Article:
We’re at Station 43 aka Audley End House learning about the SOE.
Observation of the day: small town girls are scary!
My kid calmly retorts “but you are one.”
I retrieved my kid from his stateside sojourn, and now we’re back in Cambridge making frijoles de la olla, mole poblano, and tortillas from scratch.
Finding the constituent ingredients was, of course, harrowing.
I had a lovely dinner with my agent, during which I studiously avoided questions like “what are you working on?”
Later in the week I was thwarted by capitalism yet again, and retaliated by purchasing another Comme des Garcons bag.
Now I’m reading vintage house porn during the waning hours of this holiday….
London, it has been fun. Lets do this again soon.
Lolling around London Fields I observed intrepid young entrepreneurs selling homemade cocktails to a thirsty public, and other people wandering around chatting with strangers.
Someone approached and asked “Can I have your number?”
“No – for the insect that stings.”
Back in the land of responsibility, today I learned that it is impossible to order school uniforms unless you know the relevant “house colour.”
Though the school provides no guidelines as to what that phrase means in relation to the age or grade of my kid, and there is no sorting hat to decide.
Earlier in the week I spent the whole night in a Soho members-only club. Last night I got trapped in the mosh pit at the antifolk festival. Both evenings ended on the highly entertaining nightbus. I love it; I make so many new …. friends.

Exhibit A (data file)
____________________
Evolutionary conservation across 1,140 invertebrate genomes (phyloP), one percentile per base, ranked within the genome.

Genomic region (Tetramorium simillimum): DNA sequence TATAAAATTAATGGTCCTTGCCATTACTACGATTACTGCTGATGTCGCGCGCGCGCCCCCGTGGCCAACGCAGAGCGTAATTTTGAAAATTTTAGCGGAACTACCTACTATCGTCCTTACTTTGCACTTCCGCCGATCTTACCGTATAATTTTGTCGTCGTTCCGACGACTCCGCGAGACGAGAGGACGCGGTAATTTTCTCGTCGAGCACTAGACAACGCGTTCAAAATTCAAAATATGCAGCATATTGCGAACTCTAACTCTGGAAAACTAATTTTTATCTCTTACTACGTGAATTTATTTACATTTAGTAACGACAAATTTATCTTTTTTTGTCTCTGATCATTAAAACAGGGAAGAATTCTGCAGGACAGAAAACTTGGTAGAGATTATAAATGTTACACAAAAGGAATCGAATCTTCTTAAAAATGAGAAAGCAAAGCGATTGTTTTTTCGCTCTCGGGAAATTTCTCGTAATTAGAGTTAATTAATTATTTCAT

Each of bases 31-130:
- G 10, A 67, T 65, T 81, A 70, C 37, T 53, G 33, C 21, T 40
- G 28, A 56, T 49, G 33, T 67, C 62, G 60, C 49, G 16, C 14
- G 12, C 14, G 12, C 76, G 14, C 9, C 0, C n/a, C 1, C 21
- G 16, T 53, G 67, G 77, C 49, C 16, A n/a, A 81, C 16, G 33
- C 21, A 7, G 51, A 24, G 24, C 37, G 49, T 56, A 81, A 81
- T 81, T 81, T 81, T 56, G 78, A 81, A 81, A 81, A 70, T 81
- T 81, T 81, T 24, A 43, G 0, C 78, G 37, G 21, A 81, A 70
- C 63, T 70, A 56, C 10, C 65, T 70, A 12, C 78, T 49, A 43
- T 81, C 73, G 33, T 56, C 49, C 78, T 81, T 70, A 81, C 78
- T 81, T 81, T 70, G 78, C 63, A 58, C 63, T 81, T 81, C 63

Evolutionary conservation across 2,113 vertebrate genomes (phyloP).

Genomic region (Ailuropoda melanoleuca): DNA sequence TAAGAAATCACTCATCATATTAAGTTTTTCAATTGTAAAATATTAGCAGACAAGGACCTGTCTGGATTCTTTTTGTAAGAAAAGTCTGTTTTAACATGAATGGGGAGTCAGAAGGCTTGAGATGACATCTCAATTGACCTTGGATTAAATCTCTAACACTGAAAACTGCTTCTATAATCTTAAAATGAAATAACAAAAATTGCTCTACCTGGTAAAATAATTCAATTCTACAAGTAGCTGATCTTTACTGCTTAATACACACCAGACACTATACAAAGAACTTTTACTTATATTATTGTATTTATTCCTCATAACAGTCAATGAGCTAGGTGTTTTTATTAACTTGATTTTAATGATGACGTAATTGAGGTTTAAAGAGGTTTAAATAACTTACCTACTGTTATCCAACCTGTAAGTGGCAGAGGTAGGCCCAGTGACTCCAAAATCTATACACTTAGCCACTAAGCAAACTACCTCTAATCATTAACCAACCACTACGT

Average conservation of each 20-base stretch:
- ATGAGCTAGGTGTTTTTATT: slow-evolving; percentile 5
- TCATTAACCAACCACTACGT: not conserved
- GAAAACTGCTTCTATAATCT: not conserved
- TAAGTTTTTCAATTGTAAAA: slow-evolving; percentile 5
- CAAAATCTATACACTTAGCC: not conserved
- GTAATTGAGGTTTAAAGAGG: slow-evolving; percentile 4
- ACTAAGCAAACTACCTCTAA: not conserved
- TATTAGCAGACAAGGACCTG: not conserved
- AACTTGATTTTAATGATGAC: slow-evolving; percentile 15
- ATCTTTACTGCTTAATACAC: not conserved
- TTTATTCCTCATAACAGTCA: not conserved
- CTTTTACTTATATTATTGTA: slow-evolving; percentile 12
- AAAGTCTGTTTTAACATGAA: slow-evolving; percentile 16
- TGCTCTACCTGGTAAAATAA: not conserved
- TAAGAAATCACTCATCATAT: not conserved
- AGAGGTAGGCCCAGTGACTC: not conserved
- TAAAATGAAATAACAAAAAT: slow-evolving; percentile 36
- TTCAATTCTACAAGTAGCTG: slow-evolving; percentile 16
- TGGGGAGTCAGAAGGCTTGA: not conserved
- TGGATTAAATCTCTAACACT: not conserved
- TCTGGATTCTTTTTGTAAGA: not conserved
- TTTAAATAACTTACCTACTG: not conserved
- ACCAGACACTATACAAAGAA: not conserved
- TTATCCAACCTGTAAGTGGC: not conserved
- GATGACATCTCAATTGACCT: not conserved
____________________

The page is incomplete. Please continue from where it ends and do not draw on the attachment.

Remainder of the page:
I’m supposed to go out again shortly but really, am I too tired for another London all nighter? Or perhaps just too … lazy?
If I do go out, I have to decide what to wear and I’m not used to thinking about that. Life is so treacherous!
Countdown: ten days til real life resumes!
Cover blown. One of the regular customers at my favorite cafe asked “so, you are a journalist?”
Something I wrote for The Guardian:
Lucky dress is out on the town, frazzled authoress contained within. Ever tried to meet a deadline while on a train, with only an iPhone and index finger at your disposal?
I’m on an extended working vacation in London but had to take a break from wanton hedonism to go back to Cambridge to pick up my prescription refills.
You know, those drugs that I must take to remain “alive.” The stuff I get for free because I live in a country with rational health policies.
Home for a day and the city attempts to charm me. Oh, Cambridge, what is the phrase – too little, too late? Though I do adore the river.
I am both amazed and extremely thankful I never knew about Dover Street Market before today.
I just bought a Comme des Garcons bag – and am reeling in profligate shock.
Presumably I will recover.
While I forgot to book my own tickets, I did manage to organize a visit home for one of my recalcitrant teenagers.
In preparation for the flight to the states I allowed him to purchase gum for the first time ever.
The experience required a surprising level of detailed instruction.
My twentieth high school reunion is commencing in Bremerton, WA. While I seem to be wandering around …. London. England.